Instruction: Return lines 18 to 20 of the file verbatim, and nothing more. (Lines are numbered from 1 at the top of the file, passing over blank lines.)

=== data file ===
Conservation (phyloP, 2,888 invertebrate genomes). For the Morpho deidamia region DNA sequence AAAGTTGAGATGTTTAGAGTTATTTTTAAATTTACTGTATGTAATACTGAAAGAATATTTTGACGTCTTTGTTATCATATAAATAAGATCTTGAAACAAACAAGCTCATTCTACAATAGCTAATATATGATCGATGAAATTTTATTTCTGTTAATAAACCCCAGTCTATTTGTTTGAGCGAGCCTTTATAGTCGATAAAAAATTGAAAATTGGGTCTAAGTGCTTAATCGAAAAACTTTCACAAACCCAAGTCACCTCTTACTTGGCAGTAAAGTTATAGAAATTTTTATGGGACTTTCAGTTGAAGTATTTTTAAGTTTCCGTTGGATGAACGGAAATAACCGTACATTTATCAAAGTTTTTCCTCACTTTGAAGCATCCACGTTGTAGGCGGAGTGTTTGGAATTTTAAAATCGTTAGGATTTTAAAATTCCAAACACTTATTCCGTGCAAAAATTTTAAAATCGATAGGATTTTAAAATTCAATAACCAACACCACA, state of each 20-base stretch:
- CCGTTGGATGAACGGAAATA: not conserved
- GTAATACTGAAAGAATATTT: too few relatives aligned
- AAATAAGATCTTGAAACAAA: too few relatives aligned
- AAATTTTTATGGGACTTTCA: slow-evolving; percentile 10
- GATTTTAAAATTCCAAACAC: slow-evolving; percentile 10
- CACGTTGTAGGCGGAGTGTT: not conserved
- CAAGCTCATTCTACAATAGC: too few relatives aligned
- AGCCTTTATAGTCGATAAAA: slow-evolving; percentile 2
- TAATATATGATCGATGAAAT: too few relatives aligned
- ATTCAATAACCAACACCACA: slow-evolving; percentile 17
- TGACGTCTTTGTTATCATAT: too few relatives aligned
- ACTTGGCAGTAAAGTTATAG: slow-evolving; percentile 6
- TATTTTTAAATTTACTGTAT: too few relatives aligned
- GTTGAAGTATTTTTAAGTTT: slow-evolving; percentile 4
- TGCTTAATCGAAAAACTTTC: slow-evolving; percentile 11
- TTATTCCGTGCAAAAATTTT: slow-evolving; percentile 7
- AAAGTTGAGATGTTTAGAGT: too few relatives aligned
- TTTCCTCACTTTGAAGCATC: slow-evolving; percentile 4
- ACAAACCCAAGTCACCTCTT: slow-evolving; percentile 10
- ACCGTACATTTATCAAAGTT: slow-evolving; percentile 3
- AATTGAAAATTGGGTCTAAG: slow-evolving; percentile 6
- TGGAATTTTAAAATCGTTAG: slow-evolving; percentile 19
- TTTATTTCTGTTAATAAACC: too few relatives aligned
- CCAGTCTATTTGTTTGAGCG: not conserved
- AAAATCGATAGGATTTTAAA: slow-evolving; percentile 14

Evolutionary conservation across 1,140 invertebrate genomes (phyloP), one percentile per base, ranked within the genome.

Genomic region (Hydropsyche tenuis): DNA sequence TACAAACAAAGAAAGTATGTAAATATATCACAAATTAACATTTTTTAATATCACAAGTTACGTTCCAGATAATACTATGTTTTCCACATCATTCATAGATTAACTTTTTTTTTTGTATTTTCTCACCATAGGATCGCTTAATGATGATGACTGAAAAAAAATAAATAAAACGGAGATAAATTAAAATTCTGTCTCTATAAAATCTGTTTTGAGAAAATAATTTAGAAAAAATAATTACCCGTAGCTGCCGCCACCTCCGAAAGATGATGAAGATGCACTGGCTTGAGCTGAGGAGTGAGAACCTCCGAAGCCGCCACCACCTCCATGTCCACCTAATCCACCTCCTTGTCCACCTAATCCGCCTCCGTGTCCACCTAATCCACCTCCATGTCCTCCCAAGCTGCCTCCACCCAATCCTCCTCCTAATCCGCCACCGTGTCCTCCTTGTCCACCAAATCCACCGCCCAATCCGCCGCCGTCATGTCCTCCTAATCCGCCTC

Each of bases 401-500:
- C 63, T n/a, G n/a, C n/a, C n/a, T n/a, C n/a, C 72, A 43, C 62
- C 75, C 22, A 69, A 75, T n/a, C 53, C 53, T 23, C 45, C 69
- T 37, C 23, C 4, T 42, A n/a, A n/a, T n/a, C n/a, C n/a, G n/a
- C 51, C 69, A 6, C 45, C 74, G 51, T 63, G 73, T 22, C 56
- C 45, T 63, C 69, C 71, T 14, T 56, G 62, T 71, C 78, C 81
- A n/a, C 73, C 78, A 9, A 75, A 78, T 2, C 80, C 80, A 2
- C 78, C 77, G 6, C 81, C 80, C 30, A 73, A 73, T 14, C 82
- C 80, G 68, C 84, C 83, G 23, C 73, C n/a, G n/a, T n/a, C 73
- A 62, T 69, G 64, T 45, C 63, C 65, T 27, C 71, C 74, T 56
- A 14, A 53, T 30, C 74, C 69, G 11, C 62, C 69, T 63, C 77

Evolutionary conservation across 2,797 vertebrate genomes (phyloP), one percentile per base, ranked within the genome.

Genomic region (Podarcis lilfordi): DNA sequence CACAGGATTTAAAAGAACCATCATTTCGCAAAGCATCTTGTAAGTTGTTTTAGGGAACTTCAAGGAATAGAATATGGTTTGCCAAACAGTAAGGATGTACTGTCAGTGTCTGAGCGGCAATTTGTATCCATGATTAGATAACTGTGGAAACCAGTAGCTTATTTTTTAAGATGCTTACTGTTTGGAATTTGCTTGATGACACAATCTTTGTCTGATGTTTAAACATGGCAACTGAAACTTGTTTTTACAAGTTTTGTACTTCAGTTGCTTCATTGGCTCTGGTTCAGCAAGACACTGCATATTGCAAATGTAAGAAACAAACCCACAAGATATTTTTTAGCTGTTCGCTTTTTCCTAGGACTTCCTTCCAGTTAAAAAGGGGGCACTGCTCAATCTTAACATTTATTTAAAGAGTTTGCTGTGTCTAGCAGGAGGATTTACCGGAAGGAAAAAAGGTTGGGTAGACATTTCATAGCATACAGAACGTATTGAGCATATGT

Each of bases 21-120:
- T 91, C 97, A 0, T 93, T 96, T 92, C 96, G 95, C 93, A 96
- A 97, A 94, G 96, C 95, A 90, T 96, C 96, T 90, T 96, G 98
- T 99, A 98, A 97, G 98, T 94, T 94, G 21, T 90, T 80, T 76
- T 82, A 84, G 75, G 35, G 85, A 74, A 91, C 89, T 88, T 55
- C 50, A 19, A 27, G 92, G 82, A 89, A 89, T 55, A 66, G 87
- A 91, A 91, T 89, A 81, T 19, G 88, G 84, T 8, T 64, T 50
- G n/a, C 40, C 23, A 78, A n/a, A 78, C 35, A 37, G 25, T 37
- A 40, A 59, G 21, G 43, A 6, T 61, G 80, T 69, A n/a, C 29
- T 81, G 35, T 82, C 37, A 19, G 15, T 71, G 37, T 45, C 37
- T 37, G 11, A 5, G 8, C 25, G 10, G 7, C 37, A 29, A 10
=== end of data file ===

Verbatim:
- AAAGTTGAGATGTTTAGAGT: too few relatives aligned
- TTTCCTCACTTTGAAGCATC: slow-evolving; percentile 4
- ACAAACCCAAGTCACCTCTT: slow-evolving; percentile 10